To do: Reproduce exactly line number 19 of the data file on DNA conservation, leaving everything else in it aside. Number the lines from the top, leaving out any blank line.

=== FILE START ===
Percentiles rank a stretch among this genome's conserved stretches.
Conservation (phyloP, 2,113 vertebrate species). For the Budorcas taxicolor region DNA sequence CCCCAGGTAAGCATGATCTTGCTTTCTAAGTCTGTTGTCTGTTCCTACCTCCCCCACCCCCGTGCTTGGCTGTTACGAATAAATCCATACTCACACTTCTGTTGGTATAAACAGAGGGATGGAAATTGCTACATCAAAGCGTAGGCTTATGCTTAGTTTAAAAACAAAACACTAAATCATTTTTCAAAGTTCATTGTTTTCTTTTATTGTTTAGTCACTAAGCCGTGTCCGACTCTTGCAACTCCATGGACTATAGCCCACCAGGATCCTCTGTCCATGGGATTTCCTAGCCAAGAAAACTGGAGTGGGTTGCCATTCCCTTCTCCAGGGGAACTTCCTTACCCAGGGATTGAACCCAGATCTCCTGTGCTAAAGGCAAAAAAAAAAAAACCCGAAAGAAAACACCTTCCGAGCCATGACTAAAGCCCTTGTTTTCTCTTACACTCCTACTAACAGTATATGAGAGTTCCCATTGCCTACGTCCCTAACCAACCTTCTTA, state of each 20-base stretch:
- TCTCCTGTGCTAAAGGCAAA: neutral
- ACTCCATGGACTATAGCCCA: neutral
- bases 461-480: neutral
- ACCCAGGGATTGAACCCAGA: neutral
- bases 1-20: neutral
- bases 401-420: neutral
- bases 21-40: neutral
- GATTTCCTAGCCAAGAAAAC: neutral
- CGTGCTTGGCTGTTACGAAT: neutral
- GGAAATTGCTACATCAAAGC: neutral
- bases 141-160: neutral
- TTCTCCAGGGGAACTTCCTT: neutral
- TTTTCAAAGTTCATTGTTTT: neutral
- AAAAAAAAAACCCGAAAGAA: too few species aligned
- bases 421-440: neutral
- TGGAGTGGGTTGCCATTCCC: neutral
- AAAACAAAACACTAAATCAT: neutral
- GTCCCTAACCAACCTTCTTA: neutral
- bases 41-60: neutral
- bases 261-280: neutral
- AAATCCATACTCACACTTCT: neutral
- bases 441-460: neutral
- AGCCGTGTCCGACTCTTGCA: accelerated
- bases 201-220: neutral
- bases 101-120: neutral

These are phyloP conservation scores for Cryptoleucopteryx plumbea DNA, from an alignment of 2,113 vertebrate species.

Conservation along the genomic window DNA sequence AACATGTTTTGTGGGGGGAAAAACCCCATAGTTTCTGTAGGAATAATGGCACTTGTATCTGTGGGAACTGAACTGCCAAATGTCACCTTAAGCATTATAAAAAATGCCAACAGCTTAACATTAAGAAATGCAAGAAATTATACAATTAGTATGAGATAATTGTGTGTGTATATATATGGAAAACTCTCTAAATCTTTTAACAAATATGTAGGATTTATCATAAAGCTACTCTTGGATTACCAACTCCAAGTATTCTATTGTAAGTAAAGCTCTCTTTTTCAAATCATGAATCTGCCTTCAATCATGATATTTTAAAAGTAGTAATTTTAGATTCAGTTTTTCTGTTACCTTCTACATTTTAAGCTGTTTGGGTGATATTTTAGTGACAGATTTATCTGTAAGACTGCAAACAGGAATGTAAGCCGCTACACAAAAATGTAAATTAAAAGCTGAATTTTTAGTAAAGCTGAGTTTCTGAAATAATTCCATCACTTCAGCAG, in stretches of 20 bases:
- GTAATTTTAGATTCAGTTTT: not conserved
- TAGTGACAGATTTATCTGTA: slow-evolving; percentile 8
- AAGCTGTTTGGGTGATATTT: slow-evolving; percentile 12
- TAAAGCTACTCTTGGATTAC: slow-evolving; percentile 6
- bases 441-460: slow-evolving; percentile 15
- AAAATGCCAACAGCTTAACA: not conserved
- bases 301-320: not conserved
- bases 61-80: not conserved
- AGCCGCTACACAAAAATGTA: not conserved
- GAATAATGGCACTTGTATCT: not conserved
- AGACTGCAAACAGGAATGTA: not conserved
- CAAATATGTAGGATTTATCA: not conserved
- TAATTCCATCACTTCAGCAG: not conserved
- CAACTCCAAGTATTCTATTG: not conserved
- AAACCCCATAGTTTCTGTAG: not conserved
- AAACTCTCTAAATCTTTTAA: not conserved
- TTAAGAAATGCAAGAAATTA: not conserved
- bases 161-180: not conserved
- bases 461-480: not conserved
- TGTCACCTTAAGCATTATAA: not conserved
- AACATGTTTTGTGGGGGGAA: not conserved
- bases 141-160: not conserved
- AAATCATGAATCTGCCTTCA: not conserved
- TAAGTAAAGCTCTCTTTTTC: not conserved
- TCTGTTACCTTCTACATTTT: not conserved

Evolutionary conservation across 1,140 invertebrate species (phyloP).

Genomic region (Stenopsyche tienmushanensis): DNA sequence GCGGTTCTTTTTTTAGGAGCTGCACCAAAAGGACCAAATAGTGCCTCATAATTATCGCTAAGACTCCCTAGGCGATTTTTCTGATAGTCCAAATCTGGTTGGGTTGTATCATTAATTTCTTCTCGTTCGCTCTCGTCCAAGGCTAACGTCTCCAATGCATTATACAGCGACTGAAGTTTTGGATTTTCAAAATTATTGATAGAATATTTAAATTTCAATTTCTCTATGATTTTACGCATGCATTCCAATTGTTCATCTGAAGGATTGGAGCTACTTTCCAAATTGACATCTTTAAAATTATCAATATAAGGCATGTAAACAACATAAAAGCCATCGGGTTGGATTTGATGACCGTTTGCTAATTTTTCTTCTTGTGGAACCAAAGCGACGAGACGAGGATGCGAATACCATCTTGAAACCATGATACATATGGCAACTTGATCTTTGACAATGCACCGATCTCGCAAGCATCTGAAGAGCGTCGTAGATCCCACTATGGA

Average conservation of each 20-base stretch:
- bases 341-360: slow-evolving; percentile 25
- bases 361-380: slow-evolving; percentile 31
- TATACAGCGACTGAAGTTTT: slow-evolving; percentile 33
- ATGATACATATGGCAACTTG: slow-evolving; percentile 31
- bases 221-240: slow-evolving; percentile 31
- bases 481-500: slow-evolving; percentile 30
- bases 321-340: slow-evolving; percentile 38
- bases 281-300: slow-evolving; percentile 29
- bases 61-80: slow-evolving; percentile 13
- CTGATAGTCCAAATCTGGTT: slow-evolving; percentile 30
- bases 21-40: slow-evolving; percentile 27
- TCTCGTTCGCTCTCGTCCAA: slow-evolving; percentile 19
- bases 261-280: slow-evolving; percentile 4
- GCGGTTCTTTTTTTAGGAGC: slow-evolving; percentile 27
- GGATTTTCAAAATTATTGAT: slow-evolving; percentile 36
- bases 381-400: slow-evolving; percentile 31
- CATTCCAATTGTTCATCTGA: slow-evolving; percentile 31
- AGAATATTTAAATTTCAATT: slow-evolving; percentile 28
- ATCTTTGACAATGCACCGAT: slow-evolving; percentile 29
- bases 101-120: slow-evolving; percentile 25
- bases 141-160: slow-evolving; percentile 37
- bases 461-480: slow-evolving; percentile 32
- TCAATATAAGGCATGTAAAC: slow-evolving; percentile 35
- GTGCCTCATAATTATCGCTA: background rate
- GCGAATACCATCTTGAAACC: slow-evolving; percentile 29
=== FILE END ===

- AAAACAAAACACTAAATCAT: neutral